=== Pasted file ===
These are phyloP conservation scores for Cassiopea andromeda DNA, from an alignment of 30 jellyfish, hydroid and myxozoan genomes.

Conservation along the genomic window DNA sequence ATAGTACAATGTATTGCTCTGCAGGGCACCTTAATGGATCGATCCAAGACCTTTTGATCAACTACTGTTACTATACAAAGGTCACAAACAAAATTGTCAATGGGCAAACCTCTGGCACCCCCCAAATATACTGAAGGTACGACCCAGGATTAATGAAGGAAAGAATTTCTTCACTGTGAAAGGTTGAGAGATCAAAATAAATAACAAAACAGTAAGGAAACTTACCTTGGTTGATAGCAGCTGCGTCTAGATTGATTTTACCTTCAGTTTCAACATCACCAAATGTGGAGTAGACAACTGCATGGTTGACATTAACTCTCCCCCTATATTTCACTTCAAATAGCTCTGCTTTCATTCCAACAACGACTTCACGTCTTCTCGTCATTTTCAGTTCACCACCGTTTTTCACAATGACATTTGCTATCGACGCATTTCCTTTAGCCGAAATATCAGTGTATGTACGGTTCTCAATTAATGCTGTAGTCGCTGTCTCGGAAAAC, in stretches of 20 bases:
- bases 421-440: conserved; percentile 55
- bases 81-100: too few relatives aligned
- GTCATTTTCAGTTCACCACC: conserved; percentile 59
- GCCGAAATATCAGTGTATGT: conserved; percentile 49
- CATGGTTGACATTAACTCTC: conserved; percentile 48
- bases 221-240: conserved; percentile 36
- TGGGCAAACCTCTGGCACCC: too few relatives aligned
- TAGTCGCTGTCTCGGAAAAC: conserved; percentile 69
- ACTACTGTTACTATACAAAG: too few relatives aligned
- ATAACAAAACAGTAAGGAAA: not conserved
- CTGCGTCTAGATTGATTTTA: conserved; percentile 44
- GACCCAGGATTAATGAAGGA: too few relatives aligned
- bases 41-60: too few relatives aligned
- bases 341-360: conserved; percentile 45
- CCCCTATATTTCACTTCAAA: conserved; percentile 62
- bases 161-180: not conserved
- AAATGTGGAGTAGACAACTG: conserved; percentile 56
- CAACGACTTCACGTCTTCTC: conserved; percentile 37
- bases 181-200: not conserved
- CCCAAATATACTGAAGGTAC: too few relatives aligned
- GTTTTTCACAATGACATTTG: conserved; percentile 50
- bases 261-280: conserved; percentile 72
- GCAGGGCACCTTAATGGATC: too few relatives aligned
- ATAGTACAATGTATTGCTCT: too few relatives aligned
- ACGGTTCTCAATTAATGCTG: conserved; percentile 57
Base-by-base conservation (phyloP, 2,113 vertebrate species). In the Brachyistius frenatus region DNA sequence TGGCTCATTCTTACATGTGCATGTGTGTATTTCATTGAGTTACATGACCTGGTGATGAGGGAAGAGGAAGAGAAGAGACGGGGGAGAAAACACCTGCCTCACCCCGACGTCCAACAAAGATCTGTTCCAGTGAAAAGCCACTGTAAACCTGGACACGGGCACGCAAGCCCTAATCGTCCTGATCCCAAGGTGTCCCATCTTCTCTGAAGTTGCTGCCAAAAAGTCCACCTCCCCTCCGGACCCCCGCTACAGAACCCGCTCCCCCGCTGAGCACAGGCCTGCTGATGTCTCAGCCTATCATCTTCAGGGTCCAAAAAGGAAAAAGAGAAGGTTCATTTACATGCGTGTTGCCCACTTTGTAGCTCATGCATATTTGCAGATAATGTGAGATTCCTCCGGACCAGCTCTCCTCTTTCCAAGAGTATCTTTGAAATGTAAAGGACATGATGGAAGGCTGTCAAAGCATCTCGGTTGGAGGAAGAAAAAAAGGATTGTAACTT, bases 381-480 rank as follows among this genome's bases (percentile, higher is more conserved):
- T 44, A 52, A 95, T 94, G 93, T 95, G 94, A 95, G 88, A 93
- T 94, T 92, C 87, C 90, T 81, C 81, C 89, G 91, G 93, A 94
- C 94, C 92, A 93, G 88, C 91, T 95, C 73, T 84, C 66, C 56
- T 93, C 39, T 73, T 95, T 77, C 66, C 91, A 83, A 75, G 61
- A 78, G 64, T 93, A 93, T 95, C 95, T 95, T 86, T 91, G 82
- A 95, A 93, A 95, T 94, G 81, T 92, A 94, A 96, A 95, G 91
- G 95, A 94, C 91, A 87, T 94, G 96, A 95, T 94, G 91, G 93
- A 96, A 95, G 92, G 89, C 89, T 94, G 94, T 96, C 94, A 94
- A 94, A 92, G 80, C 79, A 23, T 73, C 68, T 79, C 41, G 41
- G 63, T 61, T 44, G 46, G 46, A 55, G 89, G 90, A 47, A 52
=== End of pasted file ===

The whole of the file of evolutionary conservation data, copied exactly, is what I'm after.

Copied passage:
These are phyloP conservation scores for Cassiopea andromeda DNA, from an alignment of 30 jellyfish, hydroid and myxozoan genomes.

Conservation along the genomic window DNA sequence ATAGTACAATGTATTGCTCTGCAGGGCACCTTAATGGATCGATCCAAGACCTTTTGATCAACTACTGTTACTATACAAAGGTCACAAACAAAATTGTCAATGGGCAAACCTCTGGCACCCCCCAAATATACTGAAGGTACGACCCAGGATTAATGAAGGAAAGAATTTCTTCACTGTGAAAGGTTGAGAGATCAAAATAAATAACAAAACAGTAAGGAAACTTACCTTGGTTGATAGCAGCTGCGTCTAGATTGATTTTACCTTCAGTTTCAACATCACCAAATGTGGAGTAGACAACTGCATGGTTGACATTAACTCTCCCCCTATATTTCACTTCAAATAGCTCTGCTTTCATTCCAACAACGACTTCACGTCTTCTCGTCATTTTCAGTTCACCACCGTTTTTCACAATGACATTTGCTATCGACGCATTTCCTTTAGCCGAAATATCAGTGTATGTACGGTTCTCAATTAATGCTGTAGTCGCTGTCTCGGAAAAC, in stretches of 20 bases:
- bases 421-440: conserved; percentile 55
- bases 81-100: too few relatives aligned
- GTCATTTTCAGTTCACCACC: conserved; percentile 59
- GCCGAAATATCAGTGTATGT: conserved; percentile 49
- CATGGTTGACATTAACTCTC: conserved; percentile 48
- bases 221-240: conserved; percentile 36
- TGGGCAAACCTCTGGCACCC: too few relatives aligned
- TAGTCGCTGTCTCGGAAAAC: conserved; percentile 69
- ACTACTGTTACTATACAAAG: too few relatives aligned
- ATAACAAAACAGTAAGGAAA: not conserved
- CTGCGTCTAGATTGATTTTA: conserved; percentile 44
- GACCCAGGATTAATGAAGGA: too few relatives aligned
- bases 41-60: too few relatives aligned
- bases 341-360: conserved; percentile 45
- CCCCTATATTTCACTTCAAA: conserved; percentile 62
- bases 161-180: not conserved
- AAATGTGGAGTAGACAACTG: conserved; percentile 56
- CAACGACTTCACGTCTTCTC: conserved; percentile 37
- bases 181-200: not conserved
- CCCAAATATACTGAAGGTAC: too few relatives aligned
- GTTTTTCACAATGACATTTG: conserved; percentile 50
- bases 261-280: conserved; percentile 72
- GCAGGGCACCTTAATGGATC: too few relatives aligned
- ATAGTACAATGTATTGCTCT: too few relatives aligned
- ACGGTTCTCAATTAATGCTG: conserved; percentile 57
Base-by-base conservation (phyloP, 2,113 vertebrate species). In the Brachyistius frenatus region DNA sequence TGGCTCATTCTTACATGTGCATGTGTGTATTTCATTGAGTTACATGACCTGGTGATGAGGGAAGAGGAAGAGAAGAGACGGGGGAGAAAACACCTGCCTCACCCCGACGTCCAACAAAGATCTGTTCCAGTGAAAAGCCACTGTAAACCTGGACACGGGCACGCAAGCCCTAATCGTCCTGATCCCAAGGTGTCCCATCTTCTCTGAAGTTGCTGCCAAAAAGTCCACCTCCCCTCCGGACCCCCGCTACAGAACCCGCTCCCCCGCTGAGCACAGGCCTGCTGATGTCTCAGCCTATCATCTTCAGGGTCCAAAAAGGAAAAAGAGAAGGTTCATTTACATGCGTGTTGCCCACTTTGTAGCTCATGCATATTTGCAGATAATGTGAGATTCCTCCGGACCAGCTCTCCTCTTTCCAAGAGTATCTTTGAAATGTAAAGGACATGATGGAAGGCTGTCAAAGCATCTCGGTTGGAGGAAGAAAAAAAGGATTGTAACTT, bases 381-480 rank as follows among this genome's bases (percentile, higher is more conserved):
- T 44, A 52, A 95, T 94, G 93, T 95, G 94, A 95, G 88, A 93
- T 94, T 92, C 87, C 90, T 81, C 81, C 89, G 91, G 93, A 94
- C 94, C 92, A 93, G 88, C 91, T 95, C 73, T 84, C 66, C 56
- T 93, C 39, T 73, T 95, T 77, C 66, C 91, A 83, A 75, G 61
- A 78, G 64, T 93, A 93, T 95, C 95, T 95, T 86, T 91, G 82
- A 95, A 93, A 95, T 94, G 81, T 92, A 94, A 96, A 95, G 91
- G 95, A 94, C 91, A 87, T 94, G 96, A 95, T 94, G 91, G 93
- A 96, A 95, G 92, G 89, C 89, T 94, G 94, T 96, C 94, A 94
- A 94, A 92, G 80, C 79, A 23, T 73, C 68, T 79, C 41, G 41
- G 63, T 61, T 44, G 46, G 46, A 55, G 89, G 90, A 47, A 52